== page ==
WINDHAM, Maine — The Environmental Protection Agency has named a former Windham industrial site to a priority list for cleanup.
Willy Ritch, a spokesman for U.S. Rep. Chellie Pingree, said Thursday that the site has been named to the Environmental Protection Agency’s National Priorities List, a designation for which it was recommended in late 2013.
The site joins 13 others in the state on the priority list, which means it will be further investigated as a site that could call for remediation. From 1756 to 1997, the property at 7 Depot St. housed various industrial operations, including a sawmill, grist and wood carding mill, wood pulp and boxboard manufacturing, among other uses, according to an Environmental Protection Agency site profile.
It has been vacant since 1997.
In a statement Thursday, Pingree said the announcement was an important step to cleaning up the site, but the remediation stands to be delayed by proposed cuts to the Environmental Protection Agency’s Superfund program.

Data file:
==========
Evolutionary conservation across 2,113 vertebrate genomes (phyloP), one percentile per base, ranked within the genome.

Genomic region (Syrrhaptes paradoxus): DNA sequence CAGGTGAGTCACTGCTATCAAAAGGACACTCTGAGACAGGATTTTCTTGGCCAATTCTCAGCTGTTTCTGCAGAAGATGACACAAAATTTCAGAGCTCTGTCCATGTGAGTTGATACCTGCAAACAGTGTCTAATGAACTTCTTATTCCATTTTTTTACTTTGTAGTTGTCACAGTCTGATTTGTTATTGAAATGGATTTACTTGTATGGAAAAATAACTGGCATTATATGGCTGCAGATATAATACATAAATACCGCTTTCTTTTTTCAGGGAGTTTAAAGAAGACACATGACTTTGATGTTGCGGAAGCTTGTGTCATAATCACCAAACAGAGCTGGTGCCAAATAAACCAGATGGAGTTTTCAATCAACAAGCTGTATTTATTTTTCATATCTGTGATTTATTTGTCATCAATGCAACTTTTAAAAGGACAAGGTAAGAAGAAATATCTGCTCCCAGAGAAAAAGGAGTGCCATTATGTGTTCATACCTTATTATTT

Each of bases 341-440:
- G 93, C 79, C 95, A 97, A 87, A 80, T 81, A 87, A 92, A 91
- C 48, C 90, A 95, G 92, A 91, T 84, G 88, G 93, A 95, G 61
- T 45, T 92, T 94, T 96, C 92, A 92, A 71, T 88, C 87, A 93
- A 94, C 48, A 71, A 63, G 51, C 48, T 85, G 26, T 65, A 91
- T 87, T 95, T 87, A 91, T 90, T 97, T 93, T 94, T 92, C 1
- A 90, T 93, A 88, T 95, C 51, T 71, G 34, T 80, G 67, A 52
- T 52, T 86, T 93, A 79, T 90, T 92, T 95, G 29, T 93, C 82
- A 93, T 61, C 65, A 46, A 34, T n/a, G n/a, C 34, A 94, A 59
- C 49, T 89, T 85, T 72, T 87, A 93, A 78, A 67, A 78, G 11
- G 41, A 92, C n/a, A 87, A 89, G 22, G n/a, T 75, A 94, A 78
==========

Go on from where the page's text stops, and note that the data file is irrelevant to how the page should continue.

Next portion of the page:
“Republicans in the House have proposed slashing the [Environmental Protection Agency’s] budget by one-third and letting corporations off the hook for fees they now pay into the Superfund budget,” Pingree said. “Those kind of cuts would devastate the federal government’s ability to clean up sites like Keddy Mill.”
The Environmental Protection Agency found fuel and other oils buried at the site left behind polychlorinated biphenyls, or PCBs, which pose a potential health threat to humans and have been linked to cancer in animals.
In its earlier recommendation that the site receive National Priorities List status, the Environmental Protection Agency wrote that the site was too contaminated to be remediated through a Brownfields program and the state does not have the resources to address it from its uncontrolled site program.